Sunday, December 24, 2006

The most paranoid time of the year

When you're a kid, Christmas can be a very weird time. Most of us are raised to believe in a secret society of diminutive magical creatures ruled over by a pleasantly obese man in a red suit. These "elves" monitor our behavior year-round and annually pronounce judgment on us in the form of gifts ideally suited to our moral character. Rare are the stories of some kid having his stocking filled with coal or fossil fuels, but there's always the threat hanging over you that if you don't shape up you'll be the only kid without any candycanes to his name come December 26th.

Of course, everyone knew the system was rigged. The rich kids next door always wound up with the best stuff, even when you knew for a fact they hadn't been any less naughty than you all year. And no matter how much trouble your siblings got into on the days prior to Christmas, the fat man always seemed to come through for them.

As you start getting tall enough to peer over your pile of presents to see the strings being pulled from above, you begin to realize the real nature of the game. Christmas was invented to keep us in line. The one dimensional naughty-nice continuum turns out to be a philosophical fiction, just a way for the powers-that-be to get you staring over your own shoulder and policing yourself for once. And if the other kids don't catch up with you first, your parents just come right out and tell you that the flying caribou and sweatshop gremlins with whom you had this complex love/hate/fear relationship for years aren't even real. So you turn your back on the whole myth until it's time to repeat the cycle yourself and pass on the lie for another generation.

Or so they would have you believe. Despite decades of scientific progress and putting a man on the moon, there are corners of the North Pole left unexplored. Every year hundreds of thousands of children write letters to the man in red-- pouring out their hearts, baring their selfish little souls, and possibly dropping some dirt on the naughty habits of their peers. The end result is enough marketing data to predict the purchasing habits of the entire world, and a collection of secrets regarding the juvenile offenders of our globe that Big Brother could only dream about.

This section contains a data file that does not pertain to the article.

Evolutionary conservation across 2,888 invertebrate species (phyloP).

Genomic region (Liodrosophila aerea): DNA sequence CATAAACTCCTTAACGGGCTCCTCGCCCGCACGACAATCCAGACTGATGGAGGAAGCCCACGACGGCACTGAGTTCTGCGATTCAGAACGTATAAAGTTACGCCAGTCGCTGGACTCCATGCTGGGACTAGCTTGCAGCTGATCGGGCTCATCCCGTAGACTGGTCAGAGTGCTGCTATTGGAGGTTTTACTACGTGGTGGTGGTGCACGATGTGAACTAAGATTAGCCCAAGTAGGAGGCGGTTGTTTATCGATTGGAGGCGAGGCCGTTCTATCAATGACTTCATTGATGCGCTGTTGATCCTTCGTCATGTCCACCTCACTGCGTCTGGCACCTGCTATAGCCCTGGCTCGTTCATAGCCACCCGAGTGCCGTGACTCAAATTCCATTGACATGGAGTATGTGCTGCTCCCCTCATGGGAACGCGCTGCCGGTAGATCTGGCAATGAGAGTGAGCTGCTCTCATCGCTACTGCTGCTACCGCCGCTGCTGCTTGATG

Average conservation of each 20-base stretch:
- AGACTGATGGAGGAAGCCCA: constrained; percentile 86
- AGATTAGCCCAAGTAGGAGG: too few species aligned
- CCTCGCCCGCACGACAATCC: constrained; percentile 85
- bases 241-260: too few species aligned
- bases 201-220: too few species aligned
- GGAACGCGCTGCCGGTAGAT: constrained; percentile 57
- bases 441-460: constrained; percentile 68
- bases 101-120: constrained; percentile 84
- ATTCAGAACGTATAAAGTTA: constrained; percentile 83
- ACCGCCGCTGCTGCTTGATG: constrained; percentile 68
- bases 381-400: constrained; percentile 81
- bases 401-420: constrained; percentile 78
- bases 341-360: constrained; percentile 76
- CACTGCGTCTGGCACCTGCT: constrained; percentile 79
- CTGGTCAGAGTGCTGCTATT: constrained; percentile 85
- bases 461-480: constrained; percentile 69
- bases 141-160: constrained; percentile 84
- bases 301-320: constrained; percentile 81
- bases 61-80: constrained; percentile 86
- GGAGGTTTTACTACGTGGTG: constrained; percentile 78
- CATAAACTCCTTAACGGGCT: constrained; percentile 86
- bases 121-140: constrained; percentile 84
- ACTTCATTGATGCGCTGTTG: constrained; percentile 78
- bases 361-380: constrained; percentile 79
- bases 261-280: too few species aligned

Ask yourself for a second exactly why you assume Santa isn't real. Thousands of agents with his exact likeness are spotted every year at department stores around the country. NASA claims to help direct him across the globe, and articles detailing his holiday plans slip unnoticed past the radar of most news junkies. The most exhaustive network of kid informants in the world report in to the north pole come Christmas time, and everyone still assumes it's all about charity. Who do you think picks up those royalty checks on all the merchandise, all the self-inflating giant Santas which float over people's lawns like jolly gargoyles and all the countless ornamental and ornamented facsimiles of the supposedly omniscient chimney climbing toy tycoon? The thing is, Christmas's real business isn't in gifts. The fat man deals in information. And he has more of it than you could possibly imagine.

The greatest trick Santa ever pulled was convincing the world he didn't exist. And just like that, poof, he's gone.

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